MUSKEGON, Mich. — Twenty years ago, the September 11 terrorist attacks shook our nation. It was a time of overwhelming grief, but for some, like a Muskegon veteran and his wife, it was also a call to duty.
Almost everyone has a story about where they were when they heard and saw what happened that fateful September 2001 morning.
“I was getting ready to go to class and I just happened to turn on the Today show, and I saw the smoke coming from the first tower and then I watched the second plane hit the second tower on live TV. I immediately called my parents and I said, 'Are you watching this?' And they were not at the time, and I said, ‘I think we're under attack,'” recalled James Dial, a retired U.S. Army lieutenant colonel.
Dial, a 1996 graduate of Oakridge High School, was fresh out of the Army and in college studying for his next career: nursing.
“[Sept. 11] was a life-changing moment, especially for my wife and I because we were both prior active-duty military members,” Dial said. “We went through all of the stages of grief that everybody else went through; it was the initial shock and sorrow and then that just immediately for me went to anger. And an overwhelming sense of guilt, honestly, because all of my friends were still in active duty.”
Those emotions led to a strong call to duty.
“We were never recruited, honestly. We recruited the recruiter to come recruit us, if you will. I signed a contract right after September 11th,” Dial said.
Dial and his wife reenlisted to serve in the U.S. Army.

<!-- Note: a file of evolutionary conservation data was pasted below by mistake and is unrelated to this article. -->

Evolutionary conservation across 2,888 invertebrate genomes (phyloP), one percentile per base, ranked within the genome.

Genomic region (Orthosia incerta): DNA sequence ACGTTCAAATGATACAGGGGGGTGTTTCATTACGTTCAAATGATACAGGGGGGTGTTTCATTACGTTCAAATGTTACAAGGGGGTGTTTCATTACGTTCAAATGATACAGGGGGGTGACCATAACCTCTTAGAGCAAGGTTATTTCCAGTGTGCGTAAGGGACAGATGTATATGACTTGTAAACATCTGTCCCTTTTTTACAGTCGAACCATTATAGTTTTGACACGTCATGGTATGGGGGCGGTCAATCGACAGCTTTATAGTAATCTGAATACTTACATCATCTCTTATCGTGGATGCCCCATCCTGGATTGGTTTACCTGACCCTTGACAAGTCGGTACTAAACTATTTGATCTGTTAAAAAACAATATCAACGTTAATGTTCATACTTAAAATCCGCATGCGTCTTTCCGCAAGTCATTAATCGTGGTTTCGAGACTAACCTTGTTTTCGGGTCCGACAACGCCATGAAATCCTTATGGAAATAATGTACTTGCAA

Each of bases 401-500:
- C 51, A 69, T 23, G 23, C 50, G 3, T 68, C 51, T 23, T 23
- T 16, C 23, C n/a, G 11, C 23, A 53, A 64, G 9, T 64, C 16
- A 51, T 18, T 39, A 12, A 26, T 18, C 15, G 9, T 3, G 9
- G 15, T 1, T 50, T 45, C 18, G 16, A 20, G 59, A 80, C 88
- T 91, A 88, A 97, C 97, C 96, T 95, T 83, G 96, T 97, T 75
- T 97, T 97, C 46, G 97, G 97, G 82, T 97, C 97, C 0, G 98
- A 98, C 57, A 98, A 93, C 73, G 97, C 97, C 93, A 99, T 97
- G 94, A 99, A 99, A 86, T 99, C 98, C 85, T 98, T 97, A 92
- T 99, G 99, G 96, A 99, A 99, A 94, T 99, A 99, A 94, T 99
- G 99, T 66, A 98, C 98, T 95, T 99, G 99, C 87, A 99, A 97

“I joined to be there, to take care of the warfighter on the battlefield and I wanted to do that. I wanted to be on the ground as far forward as possible, so that I can make an immediate impact,” he added. "For me personally, going in during a wartime situation, that's what I wanted. I wanted to be there for those people that were gonna be out there on the ground."
As a critical care nurse, the retired lieutenant colonel tended to the most-injured American heroes, both at home and during multiple deployments.
“War has definitely changed me. I mean, it changes everybody that goes; you're just going to see things that you will never see anywhere else. But I'm grateful,” Dial said.
While reflecting on his two decades of service, Dial wants others to be just as grateful and never forget those who answered that same call to serve and defend our country.
“The men and women that go out there and put their lives on the line, they're the best of us and I firmly believe that,” Dial said. “Less than 1 percent of the United States population raises their hand and says, 'I'll carry the flag; I'll stand on this line for you.'”
“We've been at war for 20 years. The American soldier has been at war for 20 years. The American public has not, and at times, it feels like they've kind of forgotten that,” Dial said. “It's easy to just go on with your lives. It's like, we love the American soldier, but we don't really want to think about what they're going through right now and that's unfortunate. But hopefully we can be better.”